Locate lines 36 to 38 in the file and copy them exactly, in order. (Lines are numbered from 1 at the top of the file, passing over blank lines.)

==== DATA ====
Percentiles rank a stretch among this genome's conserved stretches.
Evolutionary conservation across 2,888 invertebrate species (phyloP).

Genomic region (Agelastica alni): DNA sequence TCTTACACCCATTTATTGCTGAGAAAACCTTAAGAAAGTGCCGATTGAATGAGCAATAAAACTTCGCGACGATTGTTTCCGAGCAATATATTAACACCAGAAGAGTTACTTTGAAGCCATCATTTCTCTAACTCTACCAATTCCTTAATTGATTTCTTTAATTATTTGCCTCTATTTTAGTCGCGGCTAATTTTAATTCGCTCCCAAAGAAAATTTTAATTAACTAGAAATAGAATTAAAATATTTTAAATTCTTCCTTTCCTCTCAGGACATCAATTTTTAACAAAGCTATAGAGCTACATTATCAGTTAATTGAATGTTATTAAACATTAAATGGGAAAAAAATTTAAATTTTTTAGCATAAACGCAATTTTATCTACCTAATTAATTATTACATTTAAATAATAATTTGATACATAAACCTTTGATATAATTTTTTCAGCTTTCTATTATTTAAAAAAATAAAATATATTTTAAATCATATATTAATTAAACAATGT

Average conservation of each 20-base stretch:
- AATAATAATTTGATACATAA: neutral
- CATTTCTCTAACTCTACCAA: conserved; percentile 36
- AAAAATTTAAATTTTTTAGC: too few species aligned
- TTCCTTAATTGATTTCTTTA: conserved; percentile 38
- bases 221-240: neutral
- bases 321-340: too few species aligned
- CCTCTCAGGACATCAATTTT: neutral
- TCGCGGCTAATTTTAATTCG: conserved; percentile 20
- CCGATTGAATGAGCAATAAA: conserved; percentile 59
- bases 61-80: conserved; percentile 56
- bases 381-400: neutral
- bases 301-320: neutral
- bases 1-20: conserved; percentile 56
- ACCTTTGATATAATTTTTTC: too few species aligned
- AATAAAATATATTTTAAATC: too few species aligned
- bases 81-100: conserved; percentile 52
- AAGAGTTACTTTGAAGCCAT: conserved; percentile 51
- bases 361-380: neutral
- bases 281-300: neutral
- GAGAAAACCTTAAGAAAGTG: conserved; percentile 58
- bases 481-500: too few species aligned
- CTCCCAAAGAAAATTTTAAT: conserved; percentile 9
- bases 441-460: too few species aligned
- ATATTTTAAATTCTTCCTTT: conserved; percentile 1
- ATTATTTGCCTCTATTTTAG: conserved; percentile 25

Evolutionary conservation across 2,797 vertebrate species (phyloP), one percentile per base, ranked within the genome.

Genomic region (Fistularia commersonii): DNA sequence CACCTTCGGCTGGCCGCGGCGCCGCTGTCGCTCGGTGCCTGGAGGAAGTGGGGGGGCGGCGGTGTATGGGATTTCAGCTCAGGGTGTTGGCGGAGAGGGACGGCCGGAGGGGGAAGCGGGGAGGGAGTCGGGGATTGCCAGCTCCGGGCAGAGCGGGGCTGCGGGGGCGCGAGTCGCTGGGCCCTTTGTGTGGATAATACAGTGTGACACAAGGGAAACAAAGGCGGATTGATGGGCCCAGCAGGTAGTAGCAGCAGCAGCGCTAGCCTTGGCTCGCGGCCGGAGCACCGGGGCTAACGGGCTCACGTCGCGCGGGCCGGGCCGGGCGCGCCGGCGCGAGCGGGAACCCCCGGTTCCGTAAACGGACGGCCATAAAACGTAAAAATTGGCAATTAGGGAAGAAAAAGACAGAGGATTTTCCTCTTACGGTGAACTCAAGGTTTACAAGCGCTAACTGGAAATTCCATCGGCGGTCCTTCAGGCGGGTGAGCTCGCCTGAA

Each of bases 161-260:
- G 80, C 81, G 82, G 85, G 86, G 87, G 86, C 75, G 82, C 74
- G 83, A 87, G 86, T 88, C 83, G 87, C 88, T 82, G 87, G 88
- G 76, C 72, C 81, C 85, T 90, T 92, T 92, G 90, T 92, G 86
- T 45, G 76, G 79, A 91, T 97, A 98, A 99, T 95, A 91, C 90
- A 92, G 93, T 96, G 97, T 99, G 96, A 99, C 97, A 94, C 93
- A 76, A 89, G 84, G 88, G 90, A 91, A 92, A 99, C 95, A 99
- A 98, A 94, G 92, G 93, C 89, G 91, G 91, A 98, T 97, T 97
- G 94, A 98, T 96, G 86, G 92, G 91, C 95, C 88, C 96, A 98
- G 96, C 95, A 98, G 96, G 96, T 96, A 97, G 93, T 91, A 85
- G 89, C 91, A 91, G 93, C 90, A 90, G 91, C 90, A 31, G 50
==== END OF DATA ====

- T 45, G 76, G 79, A 91, T 97, A 98, A 99, T 95, A 91, C 90
- A 92, G 93, T 96, G 97, T 99, G 96, A 99, C 97, A 94, C 93
- A 76, A 89, G 84, G 88, G 90, A 91, A 92, A 99, C 95, A 99